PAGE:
We arrived in Haiti full of anticipation, taking in each sight and sound. Off the plane smoke billowed in the distance. I thought for sure there was a house fire and instead learned they were burning trash. Upon moving through customs we experienced an aggressive baggage carousel where citizens literally peeled your bag from your hands, hopeful to earn a small tip as your bag carrier. I immediately felt an uneasiness come over me. Humanly, fear and judgement crept into my heart and I began to worry if we’d be safe here.
We made it outside and saw Pastor Rosinel, our Haitian partner, waiting for us. His arms outstretched wide and his smile even wider. The presence of Holy Spirit washed over me and I was free of my ugly frame of mind. My purpose on this mission came rushing back in as we piled into the van and headed to the guest house where we’d be staying.
It struck me on the ride there the vibrancy of my surroundings. Bold expressions of art and diverse vegetation. But more so, a people going about their Saturday, children in tow; not indifferent from how I spend my Saturdays with my own kids. The streets were a buzz. Moms and dads and boys and girls. On an unhurried Saturday.
The poverty is staggering. There’s no denying that. It is like nothing I have ever seen. An average worker makes less than $5 US daily. Debris lines the streets. Houses for a family of six are no bigger than my closet, a sheet hung in the place of a door. Clean water and electricity are luxuries out of reach for most. My eyes were wide open, each blink taking a mental photograph capturing what lies beneath: humanity and joy. In all the worldliness lied a truth I’d never so clearly known. Nearly everyone was smiling. Interacting. Doing life.
We arrived to our guest house in Demas, a district of Port au Prince. The house was gated, surrounded by tall walls topped with barbed wire. The accommodations were modest. A room for the men and a room for the women, each with three twin sized beds. The WiFi was not functioning, limiting our contact with home, and the water resembled an arctic environment verses that of the tropics. I share this to say God qualifies who He calls. He had prepared me, a girl whose idea of camping is checking into a swanky hotel, to serve Him. And to deal effectively with the ambiguity that came with being on mission with a full heart and peaceful mind.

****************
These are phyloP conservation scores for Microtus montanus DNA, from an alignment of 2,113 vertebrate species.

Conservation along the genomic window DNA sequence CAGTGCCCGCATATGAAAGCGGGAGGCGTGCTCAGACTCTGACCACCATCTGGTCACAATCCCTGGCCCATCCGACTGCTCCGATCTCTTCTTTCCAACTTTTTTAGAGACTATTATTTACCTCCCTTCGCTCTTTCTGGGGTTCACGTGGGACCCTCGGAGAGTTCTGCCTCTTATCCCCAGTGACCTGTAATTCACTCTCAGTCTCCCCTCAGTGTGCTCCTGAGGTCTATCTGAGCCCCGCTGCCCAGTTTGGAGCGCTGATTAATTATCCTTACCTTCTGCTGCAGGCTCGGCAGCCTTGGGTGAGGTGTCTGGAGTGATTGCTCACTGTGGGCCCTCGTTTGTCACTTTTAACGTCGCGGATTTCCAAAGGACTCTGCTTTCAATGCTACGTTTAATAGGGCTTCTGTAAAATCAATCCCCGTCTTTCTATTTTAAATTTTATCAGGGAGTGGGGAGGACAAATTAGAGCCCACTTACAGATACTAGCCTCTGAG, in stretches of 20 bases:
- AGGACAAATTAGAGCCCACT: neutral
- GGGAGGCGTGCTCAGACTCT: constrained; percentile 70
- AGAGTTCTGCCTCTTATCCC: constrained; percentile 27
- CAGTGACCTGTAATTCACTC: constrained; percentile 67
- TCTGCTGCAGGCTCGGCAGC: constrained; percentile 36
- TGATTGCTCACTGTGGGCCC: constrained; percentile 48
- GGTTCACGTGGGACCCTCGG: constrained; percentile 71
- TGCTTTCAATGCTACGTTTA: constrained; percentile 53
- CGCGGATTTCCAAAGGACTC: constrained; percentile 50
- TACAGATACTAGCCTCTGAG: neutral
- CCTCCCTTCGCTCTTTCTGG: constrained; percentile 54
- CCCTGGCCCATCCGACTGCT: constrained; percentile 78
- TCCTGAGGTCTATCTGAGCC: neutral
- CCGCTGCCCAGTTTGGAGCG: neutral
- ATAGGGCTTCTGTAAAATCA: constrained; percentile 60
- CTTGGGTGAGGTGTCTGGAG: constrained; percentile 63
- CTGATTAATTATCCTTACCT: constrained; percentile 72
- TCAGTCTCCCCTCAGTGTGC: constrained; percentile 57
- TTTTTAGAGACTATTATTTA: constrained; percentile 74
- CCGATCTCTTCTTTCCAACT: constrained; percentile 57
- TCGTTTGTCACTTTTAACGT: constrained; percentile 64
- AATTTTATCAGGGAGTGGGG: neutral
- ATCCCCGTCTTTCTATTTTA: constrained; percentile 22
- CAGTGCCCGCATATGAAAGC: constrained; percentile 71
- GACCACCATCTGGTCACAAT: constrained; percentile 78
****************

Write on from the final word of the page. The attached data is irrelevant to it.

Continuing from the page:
After a day of travel we spent some time settling in and then ventured out onto the streets. We walked for over an hour on crumbling, unlevel ground. We struggled to find our way back and finally declared we were lost. It was then that God sent us Serge, a man of tall stature and gentle spirit. He spoke English and knew immediately upon meeting us we were American missionaries. He spoke fondly of trips to the US and the kindness he’d been shown on those travels. Serge, whose name means “shepherd”, returned that kindness and walked us all the way back (several miles) to the guest house.
The rest of the day we spent in fellowship as a team and breaking bread together. Andrew led us in our nightly devotional and we prepared our selves for the next day: church in the village.